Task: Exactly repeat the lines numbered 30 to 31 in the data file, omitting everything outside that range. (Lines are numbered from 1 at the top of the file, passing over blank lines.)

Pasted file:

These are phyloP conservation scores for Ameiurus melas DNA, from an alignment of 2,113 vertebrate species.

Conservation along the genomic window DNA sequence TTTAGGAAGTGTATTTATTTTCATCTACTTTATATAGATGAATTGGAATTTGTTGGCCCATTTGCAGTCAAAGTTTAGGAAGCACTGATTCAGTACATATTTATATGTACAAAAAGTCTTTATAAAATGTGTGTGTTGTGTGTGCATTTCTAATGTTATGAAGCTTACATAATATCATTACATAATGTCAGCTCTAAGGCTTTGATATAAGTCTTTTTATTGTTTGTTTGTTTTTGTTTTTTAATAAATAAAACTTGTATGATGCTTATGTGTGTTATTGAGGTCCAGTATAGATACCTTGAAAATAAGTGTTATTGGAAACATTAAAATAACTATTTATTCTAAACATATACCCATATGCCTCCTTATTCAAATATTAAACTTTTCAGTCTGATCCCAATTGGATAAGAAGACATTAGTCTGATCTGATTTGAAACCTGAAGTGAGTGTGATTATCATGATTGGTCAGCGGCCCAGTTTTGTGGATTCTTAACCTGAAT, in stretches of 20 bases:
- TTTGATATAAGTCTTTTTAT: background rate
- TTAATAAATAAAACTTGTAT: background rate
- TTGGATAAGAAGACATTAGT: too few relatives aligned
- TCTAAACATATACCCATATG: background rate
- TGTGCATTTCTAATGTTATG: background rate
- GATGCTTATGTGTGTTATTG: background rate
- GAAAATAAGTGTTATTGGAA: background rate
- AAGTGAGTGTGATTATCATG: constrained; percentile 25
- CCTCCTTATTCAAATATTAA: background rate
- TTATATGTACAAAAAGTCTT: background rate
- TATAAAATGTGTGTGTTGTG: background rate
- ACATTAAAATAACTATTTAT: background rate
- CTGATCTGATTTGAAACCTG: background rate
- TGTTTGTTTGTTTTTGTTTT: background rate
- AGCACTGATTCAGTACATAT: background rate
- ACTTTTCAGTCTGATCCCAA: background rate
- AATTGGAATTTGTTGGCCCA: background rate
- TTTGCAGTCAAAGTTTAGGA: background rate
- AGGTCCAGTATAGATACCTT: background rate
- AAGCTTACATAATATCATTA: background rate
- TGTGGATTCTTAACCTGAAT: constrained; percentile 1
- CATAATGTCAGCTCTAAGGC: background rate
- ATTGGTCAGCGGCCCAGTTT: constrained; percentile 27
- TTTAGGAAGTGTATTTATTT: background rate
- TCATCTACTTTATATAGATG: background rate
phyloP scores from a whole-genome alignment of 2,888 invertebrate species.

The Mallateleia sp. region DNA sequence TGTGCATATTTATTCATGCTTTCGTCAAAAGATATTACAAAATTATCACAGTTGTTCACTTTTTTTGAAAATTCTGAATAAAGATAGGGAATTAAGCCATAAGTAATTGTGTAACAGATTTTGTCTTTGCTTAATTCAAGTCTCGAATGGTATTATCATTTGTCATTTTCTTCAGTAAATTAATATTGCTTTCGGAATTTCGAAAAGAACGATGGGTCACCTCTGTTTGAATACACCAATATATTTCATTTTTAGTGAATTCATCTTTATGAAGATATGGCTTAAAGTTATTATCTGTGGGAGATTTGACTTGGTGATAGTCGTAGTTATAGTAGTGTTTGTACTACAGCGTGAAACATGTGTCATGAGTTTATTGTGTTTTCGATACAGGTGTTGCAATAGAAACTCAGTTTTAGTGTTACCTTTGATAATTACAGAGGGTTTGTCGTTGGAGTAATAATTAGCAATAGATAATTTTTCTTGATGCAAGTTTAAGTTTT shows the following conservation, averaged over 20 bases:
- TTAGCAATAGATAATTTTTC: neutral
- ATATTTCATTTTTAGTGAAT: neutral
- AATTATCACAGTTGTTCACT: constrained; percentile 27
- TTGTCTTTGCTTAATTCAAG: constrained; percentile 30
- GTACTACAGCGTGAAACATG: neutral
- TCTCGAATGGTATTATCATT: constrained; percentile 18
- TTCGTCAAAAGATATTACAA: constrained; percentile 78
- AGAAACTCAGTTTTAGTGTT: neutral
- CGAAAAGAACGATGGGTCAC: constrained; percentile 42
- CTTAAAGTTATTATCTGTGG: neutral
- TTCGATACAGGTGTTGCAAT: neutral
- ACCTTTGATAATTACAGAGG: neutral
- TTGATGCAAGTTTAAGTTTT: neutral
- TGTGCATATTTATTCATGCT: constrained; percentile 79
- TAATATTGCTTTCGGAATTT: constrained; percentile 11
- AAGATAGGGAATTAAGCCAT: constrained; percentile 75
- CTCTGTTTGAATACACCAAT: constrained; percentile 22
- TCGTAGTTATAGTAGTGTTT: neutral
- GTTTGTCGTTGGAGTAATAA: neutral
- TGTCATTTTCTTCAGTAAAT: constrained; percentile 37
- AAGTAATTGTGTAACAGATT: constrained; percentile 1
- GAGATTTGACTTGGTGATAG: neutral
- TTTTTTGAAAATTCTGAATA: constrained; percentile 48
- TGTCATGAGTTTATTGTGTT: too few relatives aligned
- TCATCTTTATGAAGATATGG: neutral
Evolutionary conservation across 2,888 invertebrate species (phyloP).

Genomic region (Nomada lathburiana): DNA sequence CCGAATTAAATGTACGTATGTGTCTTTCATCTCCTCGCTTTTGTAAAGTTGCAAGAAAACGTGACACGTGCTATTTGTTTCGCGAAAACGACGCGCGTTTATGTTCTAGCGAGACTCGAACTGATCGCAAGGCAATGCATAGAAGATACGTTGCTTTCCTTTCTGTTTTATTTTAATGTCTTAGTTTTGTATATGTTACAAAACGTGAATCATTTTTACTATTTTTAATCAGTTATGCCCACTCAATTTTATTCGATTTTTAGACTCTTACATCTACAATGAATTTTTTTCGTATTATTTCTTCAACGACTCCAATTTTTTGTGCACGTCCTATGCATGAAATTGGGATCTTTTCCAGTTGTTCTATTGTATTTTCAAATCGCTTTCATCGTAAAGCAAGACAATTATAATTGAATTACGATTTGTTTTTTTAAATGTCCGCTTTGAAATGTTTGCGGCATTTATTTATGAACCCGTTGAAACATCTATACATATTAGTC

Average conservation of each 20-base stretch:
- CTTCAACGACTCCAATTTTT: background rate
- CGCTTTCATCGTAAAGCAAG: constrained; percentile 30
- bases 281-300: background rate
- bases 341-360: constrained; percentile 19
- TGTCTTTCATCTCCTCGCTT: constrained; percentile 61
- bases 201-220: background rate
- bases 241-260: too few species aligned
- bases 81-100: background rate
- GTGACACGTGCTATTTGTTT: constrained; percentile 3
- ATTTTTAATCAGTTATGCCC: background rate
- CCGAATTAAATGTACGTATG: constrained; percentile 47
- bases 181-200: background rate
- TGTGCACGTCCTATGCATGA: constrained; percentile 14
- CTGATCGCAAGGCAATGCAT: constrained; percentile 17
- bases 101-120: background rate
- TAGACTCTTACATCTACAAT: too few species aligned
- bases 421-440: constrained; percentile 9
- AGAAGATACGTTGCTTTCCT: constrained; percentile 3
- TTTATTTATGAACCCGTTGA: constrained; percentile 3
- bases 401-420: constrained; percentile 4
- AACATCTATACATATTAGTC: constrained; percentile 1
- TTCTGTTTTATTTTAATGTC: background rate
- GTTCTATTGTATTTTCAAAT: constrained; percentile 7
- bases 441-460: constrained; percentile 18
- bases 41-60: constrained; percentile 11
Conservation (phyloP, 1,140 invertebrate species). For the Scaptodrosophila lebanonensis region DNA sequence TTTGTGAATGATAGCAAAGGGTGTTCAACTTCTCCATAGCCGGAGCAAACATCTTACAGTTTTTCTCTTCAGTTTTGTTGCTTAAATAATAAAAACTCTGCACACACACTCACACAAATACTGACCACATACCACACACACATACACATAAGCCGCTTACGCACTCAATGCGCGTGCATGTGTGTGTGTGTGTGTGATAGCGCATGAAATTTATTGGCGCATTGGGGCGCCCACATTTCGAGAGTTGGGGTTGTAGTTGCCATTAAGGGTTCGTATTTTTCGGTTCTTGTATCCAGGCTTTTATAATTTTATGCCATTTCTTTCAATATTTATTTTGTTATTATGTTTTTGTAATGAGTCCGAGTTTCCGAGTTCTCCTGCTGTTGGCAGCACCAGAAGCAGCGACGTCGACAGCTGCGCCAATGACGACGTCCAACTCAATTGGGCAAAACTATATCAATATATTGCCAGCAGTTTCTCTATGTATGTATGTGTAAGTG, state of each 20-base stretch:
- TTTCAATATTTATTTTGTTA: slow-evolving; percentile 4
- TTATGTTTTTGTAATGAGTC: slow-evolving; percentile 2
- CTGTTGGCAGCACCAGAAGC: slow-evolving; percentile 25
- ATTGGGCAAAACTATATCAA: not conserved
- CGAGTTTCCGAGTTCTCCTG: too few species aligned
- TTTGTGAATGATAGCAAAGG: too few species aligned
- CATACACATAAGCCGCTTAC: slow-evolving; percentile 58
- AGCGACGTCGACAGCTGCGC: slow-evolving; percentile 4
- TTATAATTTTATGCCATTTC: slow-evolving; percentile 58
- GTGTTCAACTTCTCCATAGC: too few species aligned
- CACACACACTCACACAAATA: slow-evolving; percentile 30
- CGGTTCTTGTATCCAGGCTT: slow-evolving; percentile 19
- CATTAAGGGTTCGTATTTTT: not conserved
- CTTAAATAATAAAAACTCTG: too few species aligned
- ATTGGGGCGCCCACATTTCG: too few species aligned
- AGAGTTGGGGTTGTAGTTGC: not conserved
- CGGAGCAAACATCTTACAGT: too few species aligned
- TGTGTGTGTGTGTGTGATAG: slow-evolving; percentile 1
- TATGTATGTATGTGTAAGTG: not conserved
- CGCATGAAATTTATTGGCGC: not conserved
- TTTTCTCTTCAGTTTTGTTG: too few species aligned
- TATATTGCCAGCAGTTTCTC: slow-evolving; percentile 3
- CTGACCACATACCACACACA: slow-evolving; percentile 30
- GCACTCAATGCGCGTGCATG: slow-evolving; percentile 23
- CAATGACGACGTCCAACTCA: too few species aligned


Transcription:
- TTAGCAATAGATAATTTTTC: neutral
- ATATTTCATTTTTAGTGAAT: neutral